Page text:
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Nina Simone: Four Women

Arena Stage highlights Simone's political influence. logo
Toni L. Martin as Sephronia, Felicia Curry as Sweet Thing, and Theresa Cunningham as Sarah in Nina Simone: Four Women, directed by Timothy Douglas at Arena Stage.
(© c. Stanley Photography)

Most Americans know Nina Simone as the incomparable singer who could mingle jazz and Bach as she accompanied herself on the piano. But Simone had a totally different persona as well after September 15, 1963, when a huge explosion in the Birmingham, Alabama, 16th Street Baptist Church rocked America. Christina Ham's Nina Simone: Four Women weaves the story of four women into a musical that is currently being given a dynamic and moving East Coast premiere at Arena Stage.

Four little girls were lost in that terrible tragedy, but for Simone, the loss marked the beginning of a new life as well. After the bombing, she began to write or collaborate on a series of activist songs, the first of which was "Mississippi Goddam." Others included her version of "Sinnerman," "To Be Young, Gifted and Black," and "Four Women," all of which were intended to galvanize people into action over what she saw as the "too slow" pace of the civil rights movement.

The play is not structured solely around Simone's music, however. It also uses gospel songs, traditional hymns, and even a showtune that was one of the first songs that brought Simone to the public's attention at the beginning of her career: the Gershwins' and DuBose Heyward's "I Loves You, Porgy."

The play begins moments after the bombing. There are four women in the church sanctuary. Nina is the first. She spends a great deal of time talking to the second woman, Sarah, who is old and tired from working hard all day. When Simone is through finding out about Sarah, she turns to the third woman, a very light-skinned teacher named Sephronia, who has suffered all her life by not being accepted as either white or black. And when she is through grilling Sephronia, Simone turns to the fourth, a prostitute named Sweet Thing, who is pregnant with the baby of Sephronia's boyfriend.

Harriett D. Foy is a powerful representative of Simone, displaying her physical beauty, intelligence, and prodigious gifts as a singer and composer. Simone was known not to suffer fools gladly, and in this show she bullies everyone. But Foy demonstrates Simone's great talent for being able to aggravate others without becoming obnoxious. Theresa Cunningham is excellent as Sarah. She is proud of her blackness and her life of simplicity suits her just fine until Simone comes along and tries to get her all riled up about social causes. Cunningham makes credible the sweet, gullible Sarah, who is the antithesis of the hyper-civilized Nina.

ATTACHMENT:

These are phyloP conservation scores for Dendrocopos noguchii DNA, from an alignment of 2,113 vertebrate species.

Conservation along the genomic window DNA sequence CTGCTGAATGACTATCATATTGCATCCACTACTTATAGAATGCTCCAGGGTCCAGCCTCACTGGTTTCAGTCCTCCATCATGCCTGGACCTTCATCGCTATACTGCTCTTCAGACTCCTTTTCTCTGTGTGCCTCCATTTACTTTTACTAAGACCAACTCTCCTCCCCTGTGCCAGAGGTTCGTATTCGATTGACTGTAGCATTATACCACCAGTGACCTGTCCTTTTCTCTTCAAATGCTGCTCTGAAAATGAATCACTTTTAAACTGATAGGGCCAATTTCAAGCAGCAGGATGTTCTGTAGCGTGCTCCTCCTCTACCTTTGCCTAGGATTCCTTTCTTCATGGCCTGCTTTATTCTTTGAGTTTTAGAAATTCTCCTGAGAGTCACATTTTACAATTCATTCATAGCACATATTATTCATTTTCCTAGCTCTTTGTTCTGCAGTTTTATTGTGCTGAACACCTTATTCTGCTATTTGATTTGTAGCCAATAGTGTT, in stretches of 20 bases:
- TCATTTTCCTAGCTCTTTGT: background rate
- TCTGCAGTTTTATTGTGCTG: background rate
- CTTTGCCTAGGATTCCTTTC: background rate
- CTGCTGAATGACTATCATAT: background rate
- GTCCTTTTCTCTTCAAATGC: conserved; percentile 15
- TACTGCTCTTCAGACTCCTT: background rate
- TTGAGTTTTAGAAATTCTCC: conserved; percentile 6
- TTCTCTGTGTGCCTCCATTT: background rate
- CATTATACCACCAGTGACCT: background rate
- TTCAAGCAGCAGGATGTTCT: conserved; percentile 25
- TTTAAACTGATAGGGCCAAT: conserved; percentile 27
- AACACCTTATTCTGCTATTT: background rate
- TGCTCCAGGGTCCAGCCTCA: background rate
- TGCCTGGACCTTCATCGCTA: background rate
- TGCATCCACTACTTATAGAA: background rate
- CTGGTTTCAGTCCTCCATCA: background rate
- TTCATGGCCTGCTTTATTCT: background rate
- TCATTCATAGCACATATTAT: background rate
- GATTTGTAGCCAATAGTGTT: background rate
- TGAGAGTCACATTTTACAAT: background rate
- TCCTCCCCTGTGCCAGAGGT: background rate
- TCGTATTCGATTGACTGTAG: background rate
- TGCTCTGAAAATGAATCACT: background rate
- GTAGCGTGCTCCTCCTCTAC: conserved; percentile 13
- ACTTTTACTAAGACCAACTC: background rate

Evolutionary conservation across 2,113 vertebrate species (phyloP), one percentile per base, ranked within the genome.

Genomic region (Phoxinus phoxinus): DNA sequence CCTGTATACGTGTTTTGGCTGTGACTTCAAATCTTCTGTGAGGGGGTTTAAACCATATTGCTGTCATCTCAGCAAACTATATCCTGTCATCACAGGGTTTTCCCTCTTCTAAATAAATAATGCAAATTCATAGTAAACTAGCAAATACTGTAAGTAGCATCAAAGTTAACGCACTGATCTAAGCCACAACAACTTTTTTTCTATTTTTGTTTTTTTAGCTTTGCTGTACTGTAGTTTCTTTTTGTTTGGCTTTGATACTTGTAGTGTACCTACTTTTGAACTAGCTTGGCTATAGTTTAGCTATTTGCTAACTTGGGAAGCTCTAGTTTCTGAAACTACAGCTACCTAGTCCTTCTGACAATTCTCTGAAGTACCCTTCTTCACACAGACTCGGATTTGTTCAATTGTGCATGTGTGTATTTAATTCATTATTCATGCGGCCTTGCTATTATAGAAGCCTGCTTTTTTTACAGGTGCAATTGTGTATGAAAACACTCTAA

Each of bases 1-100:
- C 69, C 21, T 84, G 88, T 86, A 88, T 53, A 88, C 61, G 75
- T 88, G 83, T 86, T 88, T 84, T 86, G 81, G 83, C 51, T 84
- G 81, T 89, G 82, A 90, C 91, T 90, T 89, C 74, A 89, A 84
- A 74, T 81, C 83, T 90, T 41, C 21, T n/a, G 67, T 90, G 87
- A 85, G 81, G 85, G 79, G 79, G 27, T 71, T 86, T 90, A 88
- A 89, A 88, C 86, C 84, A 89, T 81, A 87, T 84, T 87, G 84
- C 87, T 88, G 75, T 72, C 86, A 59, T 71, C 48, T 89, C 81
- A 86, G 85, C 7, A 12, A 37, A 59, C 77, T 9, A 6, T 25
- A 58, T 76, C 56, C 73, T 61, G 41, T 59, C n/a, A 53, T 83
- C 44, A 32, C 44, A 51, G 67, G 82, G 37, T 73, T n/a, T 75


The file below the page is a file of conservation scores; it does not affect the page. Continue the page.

Toni L. Martin is superb as Sephronia, who works as a civil rights organizer and has been beaten by the police so many times that she is incapable of bearing children. Martin's character is at first impressed by Simone, whom she has heard in concert, but dislikes her superior attitude. The final character is the feisty Sweet Thing, played by Felicia Curry as tough and street smart as she tries to get Sephronia to leave her man alone.

The differences in age, class, and social vision among the women create the spicy disagreements that make up the text of the play. In addition to doing a terrific job of guiding four performers, director Timothy Douglas keeps the show percolating by punctuating it with marvelous dances choreographed by Lady Dane Figueroa Edidi. Music director Darius Smith sits at a piano offstage, accompanying the women's songs. Timothy Mackabee's set captures the church just after the dynamite blast has leveled it. Pews are blown to the back wall of the sanctuary, a stained glass window is set on an unnatural angle, and fallen bricks are piled up at the sides of the stage.

This show is rich in historical and cultural detail about America in the 1960s. It will entertain both fans of Nina Simone and those who might not know much about the "High Priestess of Soul" and how her intense desire for African-American liberation helped define the music of the civil rights movement.


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